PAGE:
All these K-Mart memories came flooding back last week as my friend was renting a car in Tampa and told me that she got an upgrade deal that was simply too good to pass up. I immediately said, “Oh, wow, you got a blue light special!” I have no idea why that old, pop culture phase came to mind so readily. But, that used to be a well-known phrase. One second, you’d be shopping for pots and pans and the next second you’d hear a bellowing voice over the public address system say, “Attention, Kmart Shoppers!” That’s when everyone in Kmart would literally stop in their tracks to listen. Why? Because this was often followed by a notification of their famous, random sales known as “BLUE LIGHT SPECIALS”—and we loved them! Since 1965, “BLUELIGHT SPECIALS” occurred at surprise moments when a store worker would light up a mobile, police-type, blue strobe light to offer a special discount in a specific department of the store. It was like a coupon combined with the lottery, because you only got ‘the deal’ if you were in the store shopping at the time of the BLUELIGHT SPECIAL. If you showed up five minutes after the blue strobe light was rolled away, there was no discount for you. It was marketing genius and if you missed it, you missed out.
Although BLUELIGHT SPECIALS have been offered, off and on throughout the years, in Kmart’s all across America, I would venture a guess that most millennials aren’t familiar with them. It’s too bad. It was really fun to experience them as shoppers from all over the store flocked to the blue light like moths to a flame. I can’t quite explain it, but it sort of felt like shopping was a sport and scoring a BLUELIGHT SPECIAL was like a game-winning buzzer beater in the big game.
I’ve had that same excited energy more than once recently as a couple of different projects have come to fruition in a way that made me feel like we scored a great deal and won some kind of lottery—our very own, self-made BLUELIGHT SPECIAL.
I hope you’re all familiar with our Thriving Families, Thriving Grant County collective impact initiative. Although the planning for this effort began in early 2016, it wasn’t until July of 2017 that Executive Director Cathy Weatherspoon was hired. The Community Foundation and nine other funders (100% of those we asked) have supported this initiative in many ways and were excited to hear about the progress made at their first annual meeting. The passion shared from the grassroots leadership of several workgroups was incredible. The 1038% financial ROI was unbelievable. I hope you’ll take five to review their first annual report and celebrate some of their wins, both big and small. It’s impressive.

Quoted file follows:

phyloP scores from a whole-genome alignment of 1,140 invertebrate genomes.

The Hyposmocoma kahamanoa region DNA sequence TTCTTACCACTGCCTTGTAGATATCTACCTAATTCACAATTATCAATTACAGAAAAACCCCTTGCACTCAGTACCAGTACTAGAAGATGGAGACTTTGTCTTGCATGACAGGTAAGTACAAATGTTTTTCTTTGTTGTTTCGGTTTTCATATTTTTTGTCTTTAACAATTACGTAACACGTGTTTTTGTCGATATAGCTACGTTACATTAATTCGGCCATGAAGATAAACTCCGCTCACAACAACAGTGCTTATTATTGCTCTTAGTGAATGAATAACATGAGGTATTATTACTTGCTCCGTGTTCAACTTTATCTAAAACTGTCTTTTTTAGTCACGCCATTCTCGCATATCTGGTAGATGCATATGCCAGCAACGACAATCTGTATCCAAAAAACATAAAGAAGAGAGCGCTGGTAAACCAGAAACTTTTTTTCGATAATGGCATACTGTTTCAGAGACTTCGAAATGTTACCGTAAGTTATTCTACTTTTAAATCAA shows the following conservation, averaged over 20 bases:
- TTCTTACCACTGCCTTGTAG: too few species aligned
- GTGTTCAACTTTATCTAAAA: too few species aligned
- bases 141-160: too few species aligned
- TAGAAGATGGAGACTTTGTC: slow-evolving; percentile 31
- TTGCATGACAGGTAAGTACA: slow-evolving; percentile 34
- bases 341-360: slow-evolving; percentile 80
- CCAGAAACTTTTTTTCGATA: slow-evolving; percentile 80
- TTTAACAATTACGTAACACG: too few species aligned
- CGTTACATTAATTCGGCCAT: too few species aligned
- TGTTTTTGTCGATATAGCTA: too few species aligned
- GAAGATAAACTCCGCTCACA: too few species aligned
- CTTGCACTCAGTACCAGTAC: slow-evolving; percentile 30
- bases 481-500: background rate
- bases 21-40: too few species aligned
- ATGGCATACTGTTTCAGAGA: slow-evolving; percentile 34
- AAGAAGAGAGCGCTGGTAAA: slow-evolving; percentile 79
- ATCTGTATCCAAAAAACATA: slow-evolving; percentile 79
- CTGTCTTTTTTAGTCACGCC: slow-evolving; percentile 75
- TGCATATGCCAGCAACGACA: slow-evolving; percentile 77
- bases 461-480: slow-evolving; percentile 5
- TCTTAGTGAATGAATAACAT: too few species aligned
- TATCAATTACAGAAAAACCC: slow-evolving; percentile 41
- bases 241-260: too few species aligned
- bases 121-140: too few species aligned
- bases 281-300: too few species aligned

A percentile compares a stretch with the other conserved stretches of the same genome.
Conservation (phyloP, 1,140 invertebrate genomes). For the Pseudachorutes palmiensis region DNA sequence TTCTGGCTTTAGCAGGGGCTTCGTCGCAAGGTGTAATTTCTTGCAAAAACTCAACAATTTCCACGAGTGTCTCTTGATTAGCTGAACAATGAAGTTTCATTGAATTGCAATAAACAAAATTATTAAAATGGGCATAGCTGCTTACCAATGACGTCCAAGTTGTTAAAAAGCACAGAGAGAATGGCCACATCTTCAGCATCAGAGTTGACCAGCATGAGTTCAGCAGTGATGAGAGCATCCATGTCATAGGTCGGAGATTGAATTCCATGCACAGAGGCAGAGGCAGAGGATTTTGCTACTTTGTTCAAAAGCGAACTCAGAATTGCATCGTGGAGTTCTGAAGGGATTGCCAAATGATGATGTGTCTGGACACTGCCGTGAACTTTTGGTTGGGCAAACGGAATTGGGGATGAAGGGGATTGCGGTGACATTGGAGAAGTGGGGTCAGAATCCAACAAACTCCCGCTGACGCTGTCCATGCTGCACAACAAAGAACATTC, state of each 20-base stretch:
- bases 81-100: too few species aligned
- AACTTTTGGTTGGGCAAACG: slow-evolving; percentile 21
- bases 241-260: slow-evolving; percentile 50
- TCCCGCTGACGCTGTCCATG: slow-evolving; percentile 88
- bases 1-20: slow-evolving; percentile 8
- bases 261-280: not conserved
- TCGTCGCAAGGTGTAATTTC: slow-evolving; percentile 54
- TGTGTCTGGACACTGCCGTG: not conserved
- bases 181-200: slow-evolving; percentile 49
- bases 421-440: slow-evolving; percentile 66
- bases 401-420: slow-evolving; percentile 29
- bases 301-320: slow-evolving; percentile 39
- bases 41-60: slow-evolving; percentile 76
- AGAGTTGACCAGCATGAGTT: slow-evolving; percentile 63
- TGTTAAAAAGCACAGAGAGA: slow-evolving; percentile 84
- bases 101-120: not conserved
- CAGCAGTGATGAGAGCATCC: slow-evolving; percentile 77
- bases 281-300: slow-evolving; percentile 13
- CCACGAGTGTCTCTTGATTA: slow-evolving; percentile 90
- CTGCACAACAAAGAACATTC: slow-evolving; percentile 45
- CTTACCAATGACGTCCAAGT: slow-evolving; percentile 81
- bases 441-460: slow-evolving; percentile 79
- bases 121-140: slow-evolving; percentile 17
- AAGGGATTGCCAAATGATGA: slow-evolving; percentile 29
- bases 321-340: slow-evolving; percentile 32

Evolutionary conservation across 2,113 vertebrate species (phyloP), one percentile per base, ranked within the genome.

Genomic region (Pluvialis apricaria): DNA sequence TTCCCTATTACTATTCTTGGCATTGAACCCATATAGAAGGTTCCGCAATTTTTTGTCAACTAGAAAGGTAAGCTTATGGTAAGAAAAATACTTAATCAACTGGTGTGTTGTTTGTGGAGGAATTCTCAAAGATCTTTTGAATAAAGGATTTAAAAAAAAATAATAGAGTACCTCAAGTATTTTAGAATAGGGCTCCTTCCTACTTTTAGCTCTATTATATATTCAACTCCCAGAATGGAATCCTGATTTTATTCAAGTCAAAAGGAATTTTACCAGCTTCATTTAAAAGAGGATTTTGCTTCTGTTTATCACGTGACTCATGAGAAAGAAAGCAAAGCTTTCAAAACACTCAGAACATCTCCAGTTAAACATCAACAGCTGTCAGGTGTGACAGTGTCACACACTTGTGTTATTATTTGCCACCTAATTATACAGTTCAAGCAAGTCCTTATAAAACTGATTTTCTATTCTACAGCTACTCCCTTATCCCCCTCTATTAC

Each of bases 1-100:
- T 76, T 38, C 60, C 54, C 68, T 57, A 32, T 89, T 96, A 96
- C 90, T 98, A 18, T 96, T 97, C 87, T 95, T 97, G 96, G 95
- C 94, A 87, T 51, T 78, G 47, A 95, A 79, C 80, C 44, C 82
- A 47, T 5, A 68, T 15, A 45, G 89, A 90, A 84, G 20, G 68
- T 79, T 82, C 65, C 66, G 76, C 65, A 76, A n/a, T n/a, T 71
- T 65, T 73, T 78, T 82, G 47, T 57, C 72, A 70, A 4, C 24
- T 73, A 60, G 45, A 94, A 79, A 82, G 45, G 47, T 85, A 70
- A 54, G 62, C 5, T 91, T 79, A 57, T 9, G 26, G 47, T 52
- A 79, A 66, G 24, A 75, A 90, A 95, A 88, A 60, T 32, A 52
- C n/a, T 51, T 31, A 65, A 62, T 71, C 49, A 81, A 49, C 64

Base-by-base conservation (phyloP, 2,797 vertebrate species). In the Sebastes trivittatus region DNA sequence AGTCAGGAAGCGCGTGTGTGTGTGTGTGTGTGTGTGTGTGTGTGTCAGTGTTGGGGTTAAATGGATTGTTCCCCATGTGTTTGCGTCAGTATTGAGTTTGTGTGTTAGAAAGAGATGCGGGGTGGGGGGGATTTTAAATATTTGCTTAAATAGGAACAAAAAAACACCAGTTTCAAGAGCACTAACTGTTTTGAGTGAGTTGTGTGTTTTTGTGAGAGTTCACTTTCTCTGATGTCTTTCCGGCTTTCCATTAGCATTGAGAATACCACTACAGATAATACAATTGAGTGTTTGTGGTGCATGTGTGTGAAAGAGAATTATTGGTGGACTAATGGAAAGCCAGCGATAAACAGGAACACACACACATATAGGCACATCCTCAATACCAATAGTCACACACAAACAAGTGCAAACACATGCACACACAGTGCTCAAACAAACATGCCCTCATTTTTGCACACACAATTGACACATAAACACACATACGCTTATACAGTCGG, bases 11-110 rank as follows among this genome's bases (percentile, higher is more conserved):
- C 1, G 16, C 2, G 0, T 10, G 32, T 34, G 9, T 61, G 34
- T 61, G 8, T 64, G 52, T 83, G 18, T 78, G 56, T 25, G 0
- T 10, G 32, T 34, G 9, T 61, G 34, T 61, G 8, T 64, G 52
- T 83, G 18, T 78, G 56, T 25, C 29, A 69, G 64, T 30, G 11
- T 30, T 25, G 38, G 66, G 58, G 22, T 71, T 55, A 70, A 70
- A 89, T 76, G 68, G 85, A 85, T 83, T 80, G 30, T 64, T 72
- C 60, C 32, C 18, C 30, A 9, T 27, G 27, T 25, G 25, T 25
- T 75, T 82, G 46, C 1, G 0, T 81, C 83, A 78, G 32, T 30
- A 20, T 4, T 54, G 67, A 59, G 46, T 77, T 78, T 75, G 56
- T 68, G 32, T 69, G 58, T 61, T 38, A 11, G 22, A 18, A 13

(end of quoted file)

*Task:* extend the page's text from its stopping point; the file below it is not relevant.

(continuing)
One additional victory that has happened even since this annual funder’s meeting came from the Thriving Quality of Life and Place Workgroup. This team applied for—and won, a chance to get a dollar-for-dollar matching grant from IHCDA. In 30-days’ time, they would receive a grant for $27,000 IF they could locally raise an additional $27,000 to create a gathering place for Grant County citizens in the downtown Marion 5th Street Commons. Not only did they meet their goal, but they exceeded it! Thanks to this team of volunteers who passionately care about the quality of life in Grant County, we will soon have a community space away from the highly-trafficked and noisy downtown square. The 5th Street Commons will host performances, farmer’s markets, fairs, First Fridays, and many more community-building events. By day, you’ll see a beautified parking lot; by night, you’ll see a place for good, clean, family fun—and I could not be happier for their success thanks to 98 generous donors.
Although all of this is good news, it gets better. If you would like to be part of this kind of community-building work, you can be in the room where it happens! Just contact Cathy Weatherspoon at Cathy@ThivingGrantCounty.com and let her know you’d like to help. Year two of implementation awaits and they want you to be involved.
Elvie would have loved Thriving, I just know it. It’s bold. It’s beautiful. And, in the end, stuff gets done. If you’re feisty, that’s a beautiful trifecta. If you’re Kmart, it’s a BLUELIGHT SPECIAL. Either way, it’s much-needed progress for Grant County.
You can learn a lot from the BLUELIGHT SPECIAL. Everyone was required to be in the room where it happens, if you weren’t there you didn’t get in on the deal, and those who were there all took advantage of the same deal at the same time.
It’s such a great metaphor, I might even need to get me one of those iconic BLUELIGHTS as a reminder. It’s only $10.99 via Amazon Prime and I didn’t even have to knock on anybody’s head to find it.